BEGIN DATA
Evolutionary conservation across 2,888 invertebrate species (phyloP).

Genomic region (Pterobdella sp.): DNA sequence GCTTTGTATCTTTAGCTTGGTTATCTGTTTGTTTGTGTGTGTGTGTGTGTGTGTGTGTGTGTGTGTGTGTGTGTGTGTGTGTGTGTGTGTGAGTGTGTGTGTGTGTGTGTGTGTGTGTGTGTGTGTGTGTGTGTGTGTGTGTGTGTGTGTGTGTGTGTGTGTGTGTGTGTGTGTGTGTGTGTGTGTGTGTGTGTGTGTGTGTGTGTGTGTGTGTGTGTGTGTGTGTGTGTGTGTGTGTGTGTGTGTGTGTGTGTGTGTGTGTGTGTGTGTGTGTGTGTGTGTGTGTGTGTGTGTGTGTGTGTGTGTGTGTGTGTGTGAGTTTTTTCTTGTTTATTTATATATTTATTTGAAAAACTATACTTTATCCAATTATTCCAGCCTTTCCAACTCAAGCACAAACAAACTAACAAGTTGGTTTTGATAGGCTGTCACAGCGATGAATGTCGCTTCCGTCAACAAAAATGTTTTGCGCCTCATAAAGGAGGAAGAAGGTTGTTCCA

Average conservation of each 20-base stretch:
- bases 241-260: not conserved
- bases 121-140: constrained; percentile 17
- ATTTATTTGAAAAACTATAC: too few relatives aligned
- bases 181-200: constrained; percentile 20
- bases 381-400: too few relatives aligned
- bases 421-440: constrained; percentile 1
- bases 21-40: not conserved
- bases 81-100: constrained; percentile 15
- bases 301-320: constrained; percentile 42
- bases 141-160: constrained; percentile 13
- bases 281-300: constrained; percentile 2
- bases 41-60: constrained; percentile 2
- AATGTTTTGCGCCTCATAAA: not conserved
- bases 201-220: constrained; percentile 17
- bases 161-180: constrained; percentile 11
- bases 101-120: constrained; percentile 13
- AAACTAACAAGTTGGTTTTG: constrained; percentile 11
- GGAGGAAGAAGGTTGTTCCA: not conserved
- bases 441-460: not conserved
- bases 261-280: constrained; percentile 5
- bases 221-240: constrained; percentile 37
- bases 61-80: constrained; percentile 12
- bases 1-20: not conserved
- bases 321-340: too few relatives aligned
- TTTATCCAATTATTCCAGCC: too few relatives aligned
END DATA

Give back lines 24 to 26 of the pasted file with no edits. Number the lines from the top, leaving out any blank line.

- bases 221-240: constrained; percentile 37
- bases 61-80: constrained; percentile 12
- bases 1-20: not conserved